A bass is aggressive when guarding its fry, so it should be easy to make that fish bite anything you throw.
Bassmaster Elite Series pro Mark Menendez knows it is not easy to catch bass guarding fry even though the fish will attack anything threatening its young ones. “The bass are in a mood where they are guarding their fry, and they are generally higher in the water column,” Menendez says. “So traditional presentations of Texas rigs and shaky heads and jigs falling in the water column don’t work that well. You have to go to some alternatives then.”
Two of the Kentucky pro’s favorite alternatives are a wacky-rigged finesse worm, and a 6-inch floating worm rigged Texas style to make the lure weedless. He has also caught bass guarding fry with a buzz bait and a floating stickbait.
Menendez impales his floating worm on a 3/0 offset round bend Gamakatsu hook tied to 12- or 15-pound Seaguar InvizX fluorocarbon. “I would prefer to use a 4/0, but that would make the worm sink so much faster than the 3/0,” he says. He uses a VMC Neko Hook with a weedguard for his wacky-rigged finesse worm and ties it on a leader line of 12- or 15-pound Seaguar InvizX and a main line of 15- or 20-pound Seaguar Smackdown braid.
Twitching and pausing both the finesse worm and floating worm near the surface tempts bass guarding fry. Menendez tries to keep the lures in sight most of the time when working the baits around the fry. “There are times when you get towards that later guarding period (bass will guard fry for 7 to 10 days), the bigger fry will have some range to them, so that is when I let that worm get deeper,” Menendez says. When he fishes with the floating stickbait, Menendez twitches the lure and lets it float back to the surface rather than employing the standard stickbait retrieve of two to three jerks followed by a pause.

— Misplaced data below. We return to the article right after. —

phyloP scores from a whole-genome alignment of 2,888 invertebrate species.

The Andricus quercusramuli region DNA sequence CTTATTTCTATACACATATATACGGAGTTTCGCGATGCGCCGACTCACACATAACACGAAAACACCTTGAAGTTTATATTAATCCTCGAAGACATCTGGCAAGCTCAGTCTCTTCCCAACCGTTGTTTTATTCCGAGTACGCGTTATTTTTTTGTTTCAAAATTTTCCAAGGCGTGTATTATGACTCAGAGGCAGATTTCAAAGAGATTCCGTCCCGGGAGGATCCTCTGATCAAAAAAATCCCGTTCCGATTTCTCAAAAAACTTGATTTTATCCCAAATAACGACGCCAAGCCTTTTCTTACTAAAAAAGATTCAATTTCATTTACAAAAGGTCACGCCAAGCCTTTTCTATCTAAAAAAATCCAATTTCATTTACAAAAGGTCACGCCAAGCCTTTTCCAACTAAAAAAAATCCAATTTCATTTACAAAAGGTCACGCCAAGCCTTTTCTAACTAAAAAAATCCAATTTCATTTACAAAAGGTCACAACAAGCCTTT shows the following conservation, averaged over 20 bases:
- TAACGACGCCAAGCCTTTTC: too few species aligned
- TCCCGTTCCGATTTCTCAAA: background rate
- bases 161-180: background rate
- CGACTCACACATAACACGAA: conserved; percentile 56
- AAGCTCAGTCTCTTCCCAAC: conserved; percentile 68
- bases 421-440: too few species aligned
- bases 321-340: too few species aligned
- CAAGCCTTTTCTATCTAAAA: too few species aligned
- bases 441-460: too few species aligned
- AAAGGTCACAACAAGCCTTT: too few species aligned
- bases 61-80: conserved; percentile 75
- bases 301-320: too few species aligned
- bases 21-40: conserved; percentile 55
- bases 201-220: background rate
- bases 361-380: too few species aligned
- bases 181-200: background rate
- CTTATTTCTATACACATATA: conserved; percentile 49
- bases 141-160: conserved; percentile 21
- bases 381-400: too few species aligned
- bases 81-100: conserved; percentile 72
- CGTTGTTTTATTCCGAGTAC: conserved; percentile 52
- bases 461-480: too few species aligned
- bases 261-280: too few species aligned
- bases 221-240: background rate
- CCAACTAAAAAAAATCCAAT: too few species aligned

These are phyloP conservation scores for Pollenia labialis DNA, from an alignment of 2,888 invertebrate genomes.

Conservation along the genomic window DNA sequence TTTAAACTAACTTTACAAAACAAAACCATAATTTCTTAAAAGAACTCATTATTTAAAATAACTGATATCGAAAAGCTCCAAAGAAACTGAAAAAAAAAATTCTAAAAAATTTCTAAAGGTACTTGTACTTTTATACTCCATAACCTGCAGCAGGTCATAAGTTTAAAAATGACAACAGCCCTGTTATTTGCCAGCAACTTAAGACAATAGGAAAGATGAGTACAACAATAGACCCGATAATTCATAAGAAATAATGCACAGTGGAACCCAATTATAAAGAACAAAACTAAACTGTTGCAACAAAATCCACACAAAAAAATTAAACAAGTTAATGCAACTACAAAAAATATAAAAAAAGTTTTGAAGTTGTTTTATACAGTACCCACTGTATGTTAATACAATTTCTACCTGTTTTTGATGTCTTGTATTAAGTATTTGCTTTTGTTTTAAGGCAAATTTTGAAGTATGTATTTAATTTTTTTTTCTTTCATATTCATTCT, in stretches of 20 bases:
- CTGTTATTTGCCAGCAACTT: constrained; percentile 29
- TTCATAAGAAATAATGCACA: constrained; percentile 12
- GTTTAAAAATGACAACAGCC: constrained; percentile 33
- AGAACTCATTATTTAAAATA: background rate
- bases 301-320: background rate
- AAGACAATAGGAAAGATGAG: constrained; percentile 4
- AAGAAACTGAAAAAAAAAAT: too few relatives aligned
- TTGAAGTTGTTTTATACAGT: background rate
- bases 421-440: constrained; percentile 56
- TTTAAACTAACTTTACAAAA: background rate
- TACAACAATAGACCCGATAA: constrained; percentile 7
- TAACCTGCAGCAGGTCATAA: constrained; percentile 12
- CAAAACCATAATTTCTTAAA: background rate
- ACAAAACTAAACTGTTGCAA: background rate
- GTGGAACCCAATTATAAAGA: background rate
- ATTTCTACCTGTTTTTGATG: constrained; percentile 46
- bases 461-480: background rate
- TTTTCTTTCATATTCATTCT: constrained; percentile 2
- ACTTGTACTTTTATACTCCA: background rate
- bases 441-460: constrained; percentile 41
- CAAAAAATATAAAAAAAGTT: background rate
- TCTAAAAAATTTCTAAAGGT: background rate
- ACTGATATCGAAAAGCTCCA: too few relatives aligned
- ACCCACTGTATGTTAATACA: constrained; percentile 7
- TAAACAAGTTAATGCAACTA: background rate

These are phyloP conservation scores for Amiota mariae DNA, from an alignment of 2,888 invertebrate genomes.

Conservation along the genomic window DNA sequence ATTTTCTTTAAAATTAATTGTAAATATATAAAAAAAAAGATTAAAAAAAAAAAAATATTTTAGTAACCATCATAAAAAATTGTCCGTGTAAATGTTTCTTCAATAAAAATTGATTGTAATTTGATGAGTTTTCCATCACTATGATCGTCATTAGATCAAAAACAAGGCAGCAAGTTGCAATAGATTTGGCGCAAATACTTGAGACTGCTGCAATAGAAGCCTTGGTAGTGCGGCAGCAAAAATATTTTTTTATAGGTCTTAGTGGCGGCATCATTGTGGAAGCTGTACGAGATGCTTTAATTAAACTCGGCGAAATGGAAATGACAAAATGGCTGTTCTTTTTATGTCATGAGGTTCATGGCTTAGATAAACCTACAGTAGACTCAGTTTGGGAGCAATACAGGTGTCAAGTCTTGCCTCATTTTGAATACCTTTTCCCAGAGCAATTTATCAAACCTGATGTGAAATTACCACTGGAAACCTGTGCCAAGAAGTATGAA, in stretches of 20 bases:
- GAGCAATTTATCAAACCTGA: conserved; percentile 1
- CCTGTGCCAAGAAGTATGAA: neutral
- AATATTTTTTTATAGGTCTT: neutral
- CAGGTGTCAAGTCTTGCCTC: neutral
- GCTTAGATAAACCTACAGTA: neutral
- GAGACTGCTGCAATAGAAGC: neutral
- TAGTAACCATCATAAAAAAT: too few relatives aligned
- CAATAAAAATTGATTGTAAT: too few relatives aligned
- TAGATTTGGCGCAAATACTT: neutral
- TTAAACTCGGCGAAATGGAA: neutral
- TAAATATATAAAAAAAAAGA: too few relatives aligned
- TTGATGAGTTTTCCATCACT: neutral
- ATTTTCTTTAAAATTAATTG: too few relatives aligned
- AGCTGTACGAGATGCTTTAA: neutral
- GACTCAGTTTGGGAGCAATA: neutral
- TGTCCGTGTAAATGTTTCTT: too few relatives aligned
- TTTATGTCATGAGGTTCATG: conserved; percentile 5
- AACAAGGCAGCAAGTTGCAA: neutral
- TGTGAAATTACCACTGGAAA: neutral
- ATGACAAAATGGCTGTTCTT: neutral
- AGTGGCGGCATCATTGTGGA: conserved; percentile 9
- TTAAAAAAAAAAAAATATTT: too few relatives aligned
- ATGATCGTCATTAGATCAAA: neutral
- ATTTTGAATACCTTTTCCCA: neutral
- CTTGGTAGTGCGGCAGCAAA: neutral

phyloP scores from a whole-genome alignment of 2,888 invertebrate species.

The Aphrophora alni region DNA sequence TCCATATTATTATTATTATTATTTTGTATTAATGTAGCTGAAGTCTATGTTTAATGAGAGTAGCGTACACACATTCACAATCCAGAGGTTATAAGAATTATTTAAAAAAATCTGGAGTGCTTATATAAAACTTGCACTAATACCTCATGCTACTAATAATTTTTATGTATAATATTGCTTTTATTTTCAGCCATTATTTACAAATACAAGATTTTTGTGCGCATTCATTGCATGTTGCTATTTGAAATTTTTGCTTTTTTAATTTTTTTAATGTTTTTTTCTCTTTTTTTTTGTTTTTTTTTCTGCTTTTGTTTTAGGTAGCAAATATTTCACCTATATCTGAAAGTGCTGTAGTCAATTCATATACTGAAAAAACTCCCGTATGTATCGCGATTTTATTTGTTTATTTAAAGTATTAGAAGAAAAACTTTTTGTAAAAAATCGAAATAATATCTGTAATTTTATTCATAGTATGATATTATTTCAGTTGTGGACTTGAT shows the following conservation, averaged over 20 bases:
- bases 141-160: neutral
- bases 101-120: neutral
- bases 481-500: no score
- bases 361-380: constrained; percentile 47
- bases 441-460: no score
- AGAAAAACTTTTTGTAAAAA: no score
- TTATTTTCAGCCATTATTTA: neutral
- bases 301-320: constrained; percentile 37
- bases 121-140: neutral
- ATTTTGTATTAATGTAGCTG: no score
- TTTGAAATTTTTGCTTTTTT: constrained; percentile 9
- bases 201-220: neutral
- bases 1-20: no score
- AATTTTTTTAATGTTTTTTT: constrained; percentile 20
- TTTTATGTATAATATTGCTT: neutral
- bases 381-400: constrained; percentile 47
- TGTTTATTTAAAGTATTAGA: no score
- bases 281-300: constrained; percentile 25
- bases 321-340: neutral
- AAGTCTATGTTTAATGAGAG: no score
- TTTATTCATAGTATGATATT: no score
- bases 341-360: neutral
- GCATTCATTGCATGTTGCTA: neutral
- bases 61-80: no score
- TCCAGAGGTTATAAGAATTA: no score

Bass guarding fry can usually be found in the backs or sides of spawning pockets, depending on the size of the fry. “If the fry are ultra-small and relatively young, look more towards the spawning areas in the backs of bays,” Menendez says. “As those fry get bigger and wind and weather move them around, you can look more towards the sides of those same spawning pockets.” The fry will relate to any cover that provides plenty of protection, such as boat docks, buck brush, or willow trees.
The depth of the fry will vary. “The bass are going to spawn in relatively shallow water, but sometimes they can be out there on the end of a boat dock that could be over 12 to 20 feet of water,” Menendez says. The touring pro notes the fry will still be close to the spawning area even if the hatchlings are suspended over deeper water.
Sometimes fry are visible as black balls of tiny fish on the surface, but Menendez admits since he has gotten older, it is tougher for him to see those black balls, so he looks for other telltale signs that indicate fry are present. “One of those telltale signs is when you are retrieving a spinnerbait or a swim jig or something like that, and as you are watching your bait come back, you will see the water start to rain (the surface dimpling), and that is those little fry,” he says. “Your retrieve gives most of it away then.”
Occasionally you will also see the male bass cruising around the fry in protection mode. “A lot of times, they will give themselves away,” Menendez says. Menendez noticed bass pushing water along the surface during the recent Toyota Bassmaster Texas Fest at Lake Fork. This signaled to him that the fish were chasing away bluegill and other predators from the fry. Menendez claims he caught “several good keepers” guarding fry during the Texas Fest.
When he finds fry, Menendez casts past the young fish and works his lure through the fry to get the attention of the male guarding bass. “I want to interrupt those fry to make sure if there is a guarding bass there, I will get its attention,” Menendez says. “So your lure has to be in and amongst those fry.”
Menendez considers ideal conditions for the guarding fry pattern are clear water--so the protector bass can see intruders “coming to mess with its babies”--and calm weather. “The less wind you can get, the better off you are so you can see the fry,” Menendez says.
The fry pattern can last for several weeks in the spring on larger reservoirs by following the spawn down the lake. Menendez suggests fry start showing up after the water temperature climbs to about 68 degrees and the guarding bass leaves its young ones at about 75 degrees. Fry first show up in the upper section of a lake and a week or two later appear in the mid-lake section. Lastly, fry appear one to two weeks later on the lower end of the lake. “So you may get six to 10 weeks depending if you get two or three waves of fish coming in to fish this pattern,” Menendez says.
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